Tennis Origin Story #6: Damian Kust

By Damian Kust

I vaguely remember watching some tennis on TV back in 2010/2011, but the first match that truly got me glued to the silver screen was the 2012 Australian Open final between Rafael Nadal and Novak Djokovic. Almost six hours of incredibly intense baseline rallies, you really couldn’t stop following it once you started. Watching a tennis match from beginning to end wasn’t natural for me at the time, but these two made it happen. 

My first favorite player was Roger Federer. Boring, I know. But it was his London Olympics semifinal against Juan Martin Del Potro which was perhaps an even more important experience for me than the aforementioned Australian Open final. The way he played the sport was something I found ridiculously entertaining and appealing visually. The match was held on grass too, which allowed the competitors to make use of all-court tactics quite frequently, something that’s certainly a soft spot of mine.

The thrill of watching that 19-17 deciding set, this time with a clear favorite in my head, was just something else. From then onwards, I was perhaps more a Federer fan than a tennis admirer. As I got into the sport “professionally” and got to understand it better, I became a lot more toned down, objective if you may. That’s not to say the Swiss legend isn’t my idol anymore, that hasn’t changed. The emotions I feel during his matches and his wins or loses just aren’t the same anymore. I sometimes miss that side of following tennis, but I think I’ve just changed for good. An absolute peak of my Federer maniac period was the 2017 Australian Open final.

My first experience watching tennis live was at the 2013 Davis Cup World Group Play-Offs between Poland and Australia. My father and I traveled to Warsaw for the first two days of the tie, mostly wanting to see Jerzy Janowicz and the Australian stars. The former didn’t pan out as we hoped as the Pole withdrew and was just there to support his teammates. However, the latter came out better than we could have known at the time. Lleyton Hewitt and Bernard Tomic were both really impressive, despite our federation’s choice of forcing them to play on indoor clay. 

Doubles was expected to be an easy point for us, but the excellent pairing of Marcin Matkowski and Mariusz Fyrstenberg struggled for five sets against Chris Guccione and this big-serving Australian teen, whom we had never heard of before. Seeing that prodigy dispatch Rafael Nadal at Wimbledon next year was a real treat, a first sort of “I saw it coming moment”.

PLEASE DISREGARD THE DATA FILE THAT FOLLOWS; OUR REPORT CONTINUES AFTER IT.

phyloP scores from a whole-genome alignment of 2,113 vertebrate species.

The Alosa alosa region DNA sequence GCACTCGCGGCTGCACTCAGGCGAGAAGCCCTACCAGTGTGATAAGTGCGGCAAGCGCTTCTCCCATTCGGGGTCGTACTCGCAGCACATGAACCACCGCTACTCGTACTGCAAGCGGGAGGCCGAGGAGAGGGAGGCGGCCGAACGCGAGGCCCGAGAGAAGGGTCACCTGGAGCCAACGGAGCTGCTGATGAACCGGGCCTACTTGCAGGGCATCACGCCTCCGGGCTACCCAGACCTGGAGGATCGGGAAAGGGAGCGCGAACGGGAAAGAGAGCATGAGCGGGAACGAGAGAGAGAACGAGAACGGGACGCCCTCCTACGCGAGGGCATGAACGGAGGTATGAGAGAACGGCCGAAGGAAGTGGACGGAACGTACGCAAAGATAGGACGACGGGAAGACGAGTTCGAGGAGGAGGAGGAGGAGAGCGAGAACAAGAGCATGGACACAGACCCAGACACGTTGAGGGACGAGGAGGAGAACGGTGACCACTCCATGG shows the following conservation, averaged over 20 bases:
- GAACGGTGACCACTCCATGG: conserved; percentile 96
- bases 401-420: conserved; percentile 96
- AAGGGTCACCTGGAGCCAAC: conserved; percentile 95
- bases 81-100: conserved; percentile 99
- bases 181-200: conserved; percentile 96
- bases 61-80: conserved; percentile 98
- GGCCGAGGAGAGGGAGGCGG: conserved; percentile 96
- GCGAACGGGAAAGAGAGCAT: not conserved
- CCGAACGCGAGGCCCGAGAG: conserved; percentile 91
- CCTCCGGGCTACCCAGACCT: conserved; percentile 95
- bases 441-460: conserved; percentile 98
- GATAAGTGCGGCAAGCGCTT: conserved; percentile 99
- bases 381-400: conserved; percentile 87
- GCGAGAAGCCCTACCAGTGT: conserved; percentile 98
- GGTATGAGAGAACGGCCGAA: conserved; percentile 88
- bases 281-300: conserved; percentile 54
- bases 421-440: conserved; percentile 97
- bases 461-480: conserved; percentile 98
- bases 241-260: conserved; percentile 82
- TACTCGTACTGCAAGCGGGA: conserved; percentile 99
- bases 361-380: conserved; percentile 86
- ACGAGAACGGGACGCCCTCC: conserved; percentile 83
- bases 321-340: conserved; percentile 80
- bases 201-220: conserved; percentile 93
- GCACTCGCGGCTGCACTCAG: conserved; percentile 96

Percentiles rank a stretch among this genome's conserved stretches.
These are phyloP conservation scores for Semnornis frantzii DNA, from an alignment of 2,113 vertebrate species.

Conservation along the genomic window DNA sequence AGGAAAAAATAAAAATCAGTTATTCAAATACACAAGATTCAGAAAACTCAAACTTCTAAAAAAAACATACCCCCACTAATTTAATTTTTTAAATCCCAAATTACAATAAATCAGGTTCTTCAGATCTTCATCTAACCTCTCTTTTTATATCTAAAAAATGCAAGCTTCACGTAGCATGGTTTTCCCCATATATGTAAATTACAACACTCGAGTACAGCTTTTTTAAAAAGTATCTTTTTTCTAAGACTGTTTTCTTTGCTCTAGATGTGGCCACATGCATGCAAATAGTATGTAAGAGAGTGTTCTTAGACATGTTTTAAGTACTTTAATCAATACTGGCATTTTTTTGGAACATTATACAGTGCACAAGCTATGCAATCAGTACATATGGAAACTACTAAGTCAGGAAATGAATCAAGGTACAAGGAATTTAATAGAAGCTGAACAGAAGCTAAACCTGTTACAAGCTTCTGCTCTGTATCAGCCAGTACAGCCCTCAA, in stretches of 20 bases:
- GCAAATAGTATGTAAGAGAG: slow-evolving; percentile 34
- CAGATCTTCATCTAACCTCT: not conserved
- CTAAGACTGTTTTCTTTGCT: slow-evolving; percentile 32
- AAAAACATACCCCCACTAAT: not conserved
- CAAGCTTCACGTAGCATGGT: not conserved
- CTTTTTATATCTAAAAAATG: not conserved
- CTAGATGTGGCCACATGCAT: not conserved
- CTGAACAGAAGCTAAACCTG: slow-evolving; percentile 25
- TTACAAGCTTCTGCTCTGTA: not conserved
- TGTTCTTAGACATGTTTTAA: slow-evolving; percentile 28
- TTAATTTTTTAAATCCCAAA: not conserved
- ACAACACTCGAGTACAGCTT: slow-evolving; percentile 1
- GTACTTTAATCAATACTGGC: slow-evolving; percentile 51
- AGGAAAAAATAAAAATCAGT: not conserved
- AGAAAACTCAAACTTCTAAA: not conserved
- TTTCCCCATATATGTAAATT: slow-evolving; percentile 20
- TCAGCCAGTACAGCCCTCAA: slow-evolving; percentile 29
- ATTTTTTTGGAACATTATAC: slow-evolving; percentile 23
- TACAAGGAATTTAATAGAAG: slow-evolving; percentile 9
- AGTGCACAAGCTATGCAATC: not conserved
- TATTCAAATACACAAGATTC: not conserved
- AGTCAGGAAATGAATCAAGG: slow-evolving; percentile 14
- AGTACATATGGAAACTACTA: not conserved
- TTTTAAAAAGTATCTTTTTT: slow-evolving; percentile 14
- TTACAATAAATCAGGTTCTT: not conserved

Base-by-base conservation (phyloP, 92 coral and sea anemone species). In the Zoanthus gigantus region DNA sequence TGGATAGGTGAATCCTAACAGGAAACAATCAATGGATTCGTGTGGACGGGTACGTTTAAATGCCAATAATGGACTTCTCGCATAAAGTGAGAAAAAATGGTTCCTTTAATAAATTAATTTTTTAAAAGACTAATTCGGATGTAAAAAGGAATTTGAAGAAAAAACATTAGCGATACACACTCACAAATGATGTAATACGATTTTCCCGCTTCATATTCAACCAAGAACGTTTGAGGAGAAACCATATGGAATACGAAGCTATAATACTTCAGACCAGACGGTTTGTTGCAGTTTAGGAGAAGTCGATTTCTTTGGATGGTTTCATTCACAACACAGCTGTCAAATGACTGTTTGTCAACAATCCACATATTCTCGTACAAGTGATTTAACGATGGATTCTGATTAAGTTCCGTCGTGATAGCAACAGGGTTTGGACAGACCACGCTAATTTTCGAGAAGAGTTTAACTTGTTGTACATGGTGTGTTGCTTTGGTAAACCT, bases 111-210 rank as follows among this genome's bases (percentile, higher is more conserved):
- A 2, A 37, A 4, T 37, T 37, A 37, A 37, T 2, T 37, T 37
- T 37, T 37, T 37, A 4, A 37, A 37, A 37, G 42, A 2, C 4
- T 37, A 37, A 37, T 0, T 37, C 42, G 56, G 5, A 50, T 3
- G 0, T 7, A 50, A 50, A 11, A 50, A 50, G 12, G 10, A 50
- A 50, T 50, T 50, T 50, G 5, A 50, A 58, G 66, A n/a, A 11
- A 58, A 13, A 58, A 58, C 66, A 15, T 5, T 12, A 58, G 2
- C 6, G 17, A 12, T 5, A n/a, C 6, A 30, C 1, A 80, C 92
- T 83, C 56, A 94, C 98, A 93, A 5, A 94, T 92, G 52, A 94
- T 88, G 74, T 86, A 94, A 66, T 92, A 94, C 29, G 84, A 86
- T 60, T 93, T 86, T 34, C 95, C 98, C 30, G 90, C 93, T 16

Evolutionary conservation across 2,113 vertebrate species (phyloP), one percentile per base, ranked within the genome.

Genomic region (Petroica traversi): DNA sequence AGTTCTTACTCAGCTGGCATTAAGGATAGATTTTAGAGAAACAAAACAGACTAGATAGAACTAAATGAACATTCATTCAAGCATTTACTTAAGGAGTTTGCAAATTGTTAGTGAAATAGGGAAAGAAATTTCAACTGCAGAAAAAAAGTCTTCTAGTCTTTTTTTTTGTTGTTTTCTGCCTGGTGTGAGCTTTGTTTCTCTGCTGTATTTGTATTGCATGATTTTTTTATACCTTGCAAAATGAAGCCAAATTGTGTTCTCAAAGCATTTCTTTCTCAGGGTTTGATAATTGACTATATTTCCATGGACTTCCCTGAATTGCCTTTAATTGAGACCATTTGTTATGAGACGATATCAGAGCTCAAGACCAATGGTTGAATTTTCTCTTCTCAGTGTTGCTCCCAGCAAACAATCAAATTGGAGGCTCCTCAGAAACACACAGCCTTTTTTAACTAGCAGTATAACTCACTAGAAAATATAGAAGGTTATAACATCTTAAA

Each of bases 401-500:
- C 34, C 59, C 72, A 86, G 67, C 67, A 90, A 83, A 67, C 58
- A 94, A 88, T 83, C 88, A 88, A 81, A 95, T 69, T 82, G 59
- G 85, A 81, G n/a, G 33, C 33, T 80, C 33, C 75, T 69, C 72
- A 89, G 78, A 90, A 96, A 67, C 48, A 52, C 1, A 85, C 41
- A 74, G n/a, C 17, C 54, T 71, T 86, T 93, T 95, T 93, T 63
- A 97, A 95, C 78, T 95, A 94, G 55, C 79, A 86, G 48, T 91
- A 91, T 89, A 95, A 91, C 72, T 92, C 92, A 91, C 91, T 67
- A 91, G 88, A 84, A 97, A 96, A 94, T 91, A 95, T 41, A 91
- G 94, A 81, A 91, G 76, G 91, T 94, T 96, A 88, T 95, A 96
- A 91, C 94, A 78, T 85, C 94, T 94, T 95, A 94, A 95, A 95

It would then take me almost five years to show up at another live tennis event, but this one would change me even more. In terms of men’s tournaments in Poland, we haven’t had a tour-level one since 2008, so to have it convenient it had to be a Challenger. This time on my own, I decided to go to Gdynia three years ago. Not following the lower circuits too much before, there were a lot of players I have very little knowledge of. I mostly recognized the veterans like Tommy Robredo, Paolo Lorenzi, or Daniel Gimeno-Traver. The latter two would later contest a brilliant final, which lasted almost three hours and had me completely hooked. 

But it wasn’t about the quality of that match. The great surprise was how good every single player was in the field. Seeing that tennis at Challengers has so little drop-off in quality compared to what I was used to was just shocking. Lots of the players I saw in Gdynia that year have gone on to achieve a lot more in this sport – Casper Ruud (!), Hugo Dellien, Oscar Otte, Zdenek Kolar…the list goes on. While it wasn’t until the first Challenger I entered as a member of the media (Szczecin 2019) that I would start following that circuit on a daily basis, this was certainly an eye-opening experience. Over the next couple of years, I decided to try to keep promoting that favorite tour of mine and make it more approachable to the public.

So, why tennis and not any other sport? Truth be told, I don’t really know. I certainly enjoy individual sports far more than team ones and the fact that I love playing it (albeit at a very recreational level) definitely helps. It was a set of random experiences (coincidences?) that got me to start watching it in the first place, but once I did, there was no going back. For better or for worse. There’s just nothing else in the world that excites me more than a young talented prospect, a great underdog story, or just a well-crafted point capped off with a perfect volley.


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